Carthage (Greek Karkhedon, Latin Carthago), ancient city of Africa, situated on a peninsula in the Gulf of Utica, about 20 km east of modern tunis. Founded from Tyre circa 700 BC, its real name was Kirjath-Hadeshath (New Town). By the mid-6th century BC Carthage was the center of a great Phoenician commercial empire whose numerous colonies were scattered throughout the Mediterranean area. At the height of its power, the city had a flourishing textile industry, while Sicily, Italy, and Greece alike welcomed its exports of Negro slaves, ivory, metals, precious stones and all the products of central Africa.
Carthage enters European history in 550 BC, when its soldiers conquered most of eastern Sicily. Fourteen years later the Carthaginians defeated the Phocaeans and Massaliotes on the coast of Corsica; c. 500 BC they subdued Sardinia and the Balearic islands. In 480 BC a Carthaginian army, intended for the final subjugation of all Sicily, was defeated before Himera by the combined forces of Himera and Acragas. The war, however, continued intermittently for 200 years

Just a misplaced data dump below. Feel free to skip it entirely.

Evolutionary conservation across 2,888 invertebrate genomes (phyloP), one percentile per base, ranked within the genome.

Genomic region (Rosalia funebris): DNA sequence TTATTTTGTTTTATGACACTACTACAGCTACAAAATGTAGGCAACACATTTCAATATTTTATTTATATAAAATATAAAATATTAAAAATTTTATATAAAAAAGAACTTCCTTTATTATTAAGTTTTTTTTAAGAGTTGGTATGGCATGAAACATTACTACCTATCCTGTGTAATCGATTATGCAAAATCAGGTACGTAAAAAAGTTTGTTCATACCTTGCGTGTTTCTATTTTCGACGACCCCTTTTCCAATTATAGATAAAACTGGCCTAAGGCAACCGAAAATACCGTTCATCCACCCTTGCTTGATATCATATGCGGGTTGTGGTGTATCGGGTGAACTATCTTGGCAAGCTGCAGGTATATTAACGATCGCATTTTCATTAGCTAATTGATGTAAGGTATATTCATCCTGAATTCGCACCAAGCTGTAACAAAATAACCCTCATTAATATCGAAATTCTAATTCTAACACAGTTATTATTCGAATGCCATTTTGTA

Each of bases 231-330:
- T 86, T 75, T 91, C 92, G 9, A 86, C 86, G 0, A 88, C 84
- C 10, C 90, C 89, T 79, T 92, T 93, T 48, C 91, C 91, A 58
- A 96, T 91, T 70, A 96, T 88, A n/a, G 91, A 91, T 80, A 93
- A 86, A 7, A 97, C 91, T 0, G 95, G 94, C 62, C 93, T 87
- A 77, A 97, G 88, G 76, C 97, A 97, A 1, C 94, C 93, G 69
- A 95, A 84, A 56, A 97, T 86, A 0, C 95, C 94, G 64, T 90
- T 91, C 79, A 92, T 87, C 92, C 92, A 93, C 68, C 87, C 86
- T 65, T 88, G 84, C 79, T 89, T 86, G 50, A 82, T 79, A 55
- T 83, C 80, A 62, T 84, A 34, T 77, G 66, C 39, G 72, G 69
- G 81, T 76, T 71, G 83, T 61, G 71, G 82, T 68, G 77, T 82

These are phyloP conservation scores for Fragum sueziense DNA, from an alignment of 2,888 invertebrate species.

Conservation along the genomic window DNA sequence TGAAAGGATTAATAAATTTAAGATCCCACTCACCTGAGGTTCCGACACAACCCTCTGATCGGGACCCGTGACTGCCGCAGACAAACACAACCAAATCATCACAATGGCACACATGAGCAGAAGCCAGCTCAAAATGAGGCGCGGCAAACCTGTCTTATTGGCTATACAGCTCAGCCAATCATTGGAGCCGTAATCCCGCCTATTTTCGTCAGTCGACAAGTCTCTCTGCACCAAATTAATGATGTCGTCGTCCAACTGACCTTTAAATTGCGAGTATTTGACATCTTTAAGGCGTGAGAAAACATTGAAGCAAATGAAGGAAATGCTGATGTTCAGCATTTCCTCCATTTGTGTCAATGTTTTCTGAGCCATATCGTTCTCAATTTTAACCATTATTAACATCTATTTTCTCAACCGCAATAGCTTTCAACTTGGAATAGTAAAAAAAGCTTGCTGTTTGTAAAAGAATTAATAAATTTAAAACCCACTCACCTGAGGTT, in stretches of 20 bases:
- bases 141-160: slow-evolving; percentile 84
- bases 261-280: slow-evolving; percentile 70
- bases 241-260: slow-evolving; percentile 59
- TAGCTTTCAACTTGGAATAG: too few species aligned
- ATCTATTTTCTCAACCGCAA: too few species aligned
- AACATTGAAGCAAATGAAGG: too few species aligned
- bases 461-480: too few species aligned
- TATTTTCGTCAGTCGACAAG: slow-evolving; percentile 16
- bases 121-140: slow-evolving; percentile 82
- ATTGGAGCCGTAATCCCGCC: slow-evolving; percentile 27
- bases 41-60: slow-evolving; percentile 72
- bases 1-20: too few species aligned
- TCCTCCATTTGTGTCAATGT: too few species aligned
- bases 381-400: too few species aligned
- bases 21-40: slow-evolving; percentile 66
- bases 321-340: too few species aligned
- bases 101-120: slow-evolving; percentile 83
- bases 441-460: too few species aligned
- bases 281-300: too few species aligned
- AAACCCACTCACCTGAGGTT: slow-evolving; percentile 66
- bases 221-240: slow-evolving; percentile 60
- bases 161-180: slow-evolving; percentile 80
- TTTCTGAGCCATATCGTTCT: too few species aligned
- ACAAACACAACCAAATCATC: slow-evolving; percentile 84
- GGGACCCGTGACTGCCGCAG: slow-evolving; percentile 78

In 509 BC, Carthage had entered into a commercial treaty with Rome: but during the 220 years since that date Roman power had greatly increased, and conflict with the Carthaginian empire was inevitable. It proved to be one of the most remarkable and most decisive struggles of history (see punic wars), and ended with the defeat and destruction of Carthage in 146 BC, when all its territory became subject to Rome and was formed into the province of Africa.
The city remained virtually in ruins until rebuilt and made a colony (colonia Julia) by augustus. Carthage is described by Pomponius Mela, Strabo, and Herodian as one of the greatest and wealthiest cities of the Roman empire; it was also important in ecclesiastical history. The city was taken by the Vandals in 439, retaken by Belisarius in 533, and finally destroyed by the Arabs in 697.